The Corning Glass Co. then began making glass ball ornaments, which were decorated and sold by others, including Shiny Brite. However, the silver nitrate solution used in production was deemed non-essential during wartime. By 1942, the silver lining was gone, and clear, painted glass balls were made until 1945.

Ornaments of that era also lost their metal cap to the war effort and replaced with caps made of cardboard or paper. Standard ornament production resumed in 1946.

Family

The home was completed in 1974 for Steckly’s grandma, Theresa O’Rourke, who was the 10th of 14 children. For 40 years, O’Rourke’s home was the gathering spot for every family dinner, which could get crowded, Steckly said. She is planning to host Christmas next year. “This year, there’s not enough room for everyone and decor,” she said jokingly.

Steckly and her siblings had a close relationship with their grandma because they grew up in North English and lived across the street. They could easily pop into their grandma’s house and had weekly play days with her. Her sister Jayme bought their parents’ house.

O’Rourke, who died in November 2015, wanted her home to stay in the family and told Steckly it would be her house one day. That day came in June after the Stecklys completed some interior renovation. Changes included opening up the galley kitchen and removing carpet, including from the bathroom.

What would her grandma think of the changes? “She would probably shake her head and giggle,” she said. “I don’t know if she would approve of everything.”

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Remaining in the home are her grandma’s bedroom set and an RCA Victor console stereo, which was the last piece of furniture grandfather Leo bought for his wife before his passing. The dining room’s crystal chandelier was relocated to the master bedroom.

Memories

Additions to the home include the master bedroom’s 1950s pink bathtub, which is in honor of O’Rourke, and a countertop of pink laminate covered in the era’s iconic boomerangs.

“Grandma always had pink everything in the bedroom,” Steckly said. The toilet is also pink. Another constant with her grandma was going shopping on Black Friday. She would travel with relatives to Cedar Rapids and spend the day shopping — not for the deals but for the tradition.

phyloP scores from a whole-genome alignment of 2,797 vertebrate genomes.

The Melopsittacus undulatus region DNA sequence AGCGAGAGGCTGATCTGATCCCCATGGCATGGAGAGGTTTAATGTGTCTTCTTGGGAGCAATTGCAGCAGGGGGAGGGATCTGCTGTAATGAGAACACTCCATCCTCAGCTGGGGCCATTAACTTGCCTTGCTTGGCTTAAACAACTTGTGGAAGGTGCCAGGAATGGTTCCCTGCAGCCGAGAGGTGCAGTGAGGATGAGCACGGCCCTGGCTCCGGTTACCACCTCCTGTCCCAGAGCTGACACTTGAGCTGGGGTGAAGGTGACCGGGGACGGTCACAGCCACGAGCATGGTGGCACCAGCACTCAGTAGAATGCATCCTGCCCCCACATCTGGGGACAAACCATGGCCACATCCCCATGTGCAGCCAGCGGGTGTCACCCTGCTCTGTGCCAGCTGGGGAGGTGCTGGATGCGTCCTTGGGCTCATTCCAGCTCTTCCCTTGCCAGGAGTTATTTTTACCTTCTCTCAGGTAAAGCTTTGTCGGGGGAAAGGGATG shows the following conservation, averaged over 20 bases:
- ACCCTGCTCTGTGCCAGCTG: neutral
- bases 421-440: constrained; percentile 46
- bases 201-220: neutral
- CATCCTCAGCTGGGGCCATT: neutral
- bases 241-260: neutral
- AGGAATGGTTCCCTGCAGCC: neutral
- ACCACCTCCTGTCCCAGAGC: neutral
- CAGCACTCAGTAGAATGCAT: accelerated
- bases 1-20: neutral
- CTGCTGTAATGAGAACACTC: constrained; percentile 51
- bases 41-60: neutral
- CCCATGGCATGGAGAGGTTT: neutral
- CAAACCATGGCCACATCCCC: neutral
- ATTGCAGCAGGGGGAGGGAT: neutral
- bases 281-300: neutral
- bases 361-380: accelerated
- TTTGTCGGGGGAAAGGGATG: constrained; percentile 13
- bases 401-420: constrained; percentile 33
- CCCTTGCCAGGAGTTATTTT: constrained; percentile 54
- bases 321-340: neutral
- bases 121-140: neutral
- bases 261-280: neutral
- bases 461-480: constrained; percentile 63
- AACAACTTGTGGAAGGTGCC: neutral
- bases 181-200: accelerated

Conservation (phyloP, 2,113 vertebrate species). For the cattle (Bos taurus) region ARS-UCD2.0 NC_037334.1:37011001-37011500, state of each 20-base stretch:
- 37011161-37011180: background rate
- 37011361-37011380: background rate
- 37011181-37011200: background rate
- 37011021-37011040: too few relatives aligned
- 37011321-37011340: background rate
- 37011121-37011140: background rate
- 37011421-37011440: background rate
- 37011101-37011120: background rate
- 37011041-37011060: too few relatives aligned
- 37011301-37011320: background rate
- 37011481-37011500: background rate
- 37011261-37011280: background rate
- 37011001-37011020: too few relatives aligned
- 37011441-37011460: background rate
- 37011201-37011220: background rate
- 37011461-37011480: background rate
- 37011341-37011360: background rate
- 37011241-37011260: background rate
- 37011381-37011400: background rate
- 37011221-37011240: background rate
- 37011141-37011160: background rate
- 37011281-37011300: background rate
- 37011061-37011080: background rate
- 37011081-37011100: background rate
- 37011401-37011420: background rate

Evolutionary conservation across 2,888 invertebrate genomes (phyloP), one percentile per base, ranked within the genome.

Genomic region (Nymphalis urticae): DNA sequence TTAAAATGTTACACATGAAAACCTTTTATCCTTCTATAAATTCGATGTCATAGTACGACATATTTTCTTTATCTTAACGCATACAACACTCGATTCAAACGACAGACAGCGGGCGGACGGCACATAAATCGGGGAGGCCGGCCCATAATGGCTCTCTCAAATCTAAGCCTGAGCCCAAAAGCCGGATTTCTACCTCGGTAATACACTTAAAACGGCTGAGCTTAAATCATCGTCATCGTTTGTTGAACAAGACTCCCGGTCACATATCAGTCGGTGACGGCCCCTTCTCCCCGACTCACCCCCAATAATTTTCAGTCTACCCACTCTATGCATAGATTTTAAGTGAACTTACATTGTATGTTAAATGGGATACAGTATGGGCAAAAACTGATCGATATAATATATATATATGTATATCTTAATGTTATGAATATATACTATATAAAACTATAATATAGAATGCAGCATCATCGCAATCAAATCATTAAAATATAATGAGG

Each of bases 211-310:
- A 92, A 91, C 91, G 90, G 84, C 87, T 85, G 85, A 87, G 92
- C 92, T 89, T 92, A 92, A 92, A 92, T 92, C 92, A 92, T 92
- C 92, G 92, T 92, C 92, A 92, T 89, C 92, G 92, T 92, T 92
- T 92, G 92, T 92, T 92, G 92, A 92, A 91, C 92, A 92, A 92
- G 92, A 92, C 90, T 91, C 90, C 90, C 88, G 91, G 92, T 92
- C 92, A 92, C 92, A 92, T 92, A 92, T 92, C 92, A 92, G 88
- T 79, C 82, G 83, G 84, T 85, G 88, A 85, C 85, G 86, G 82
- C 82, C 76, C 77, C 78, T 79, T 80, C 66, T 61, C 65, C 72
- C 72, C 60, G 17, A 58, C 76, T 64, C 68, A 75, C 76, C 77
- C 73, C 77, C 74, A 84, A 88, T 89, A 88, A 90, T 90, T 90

Starting at 9 a.m., Steckly said they went to Toys “R” Us and stopped for lunch, dinner and a snack on their outing. Her grandma continued these trips until the year before she died at 94.

Steckly has established traditions with her family, including baking cookies. She watches her favorite holiday movie, “White Christmas,” while decorating the main Christmas tree. Hiding the Elf on the Shelf began during her daughter’s childhood.

O’Rourke loved Christmas, Steckly said, and she bought gifts for everyone. Wrapping presents was no small job with a large family. Steckly, her sister and mother would come over and set up card tables to wrap gifts. O’Rourke set a high standard for wrapping and wanted each gift to be finished with ribbon and a bow, Steckly said. When she became unable to wrap herself, she supervised her family’s efforts.

The meticulous work was undone quickly when family members opened a gift after Christmas Eve Mass, a tradition Steckly continues. Steckly, who spent four weekends decorating, will take time to savor the seasonal decor and safeguard the glass ornaments. There can be “a lot of mishaps — especially with a hardwood floor,” Steckly said.

Her collection will remain out until the middle of January. No doubt Steckly’s grandma would be pleased her love of Christmas continues. While the decor may go unseen for most of the year, Steckly can see Christmas memories anytime at home.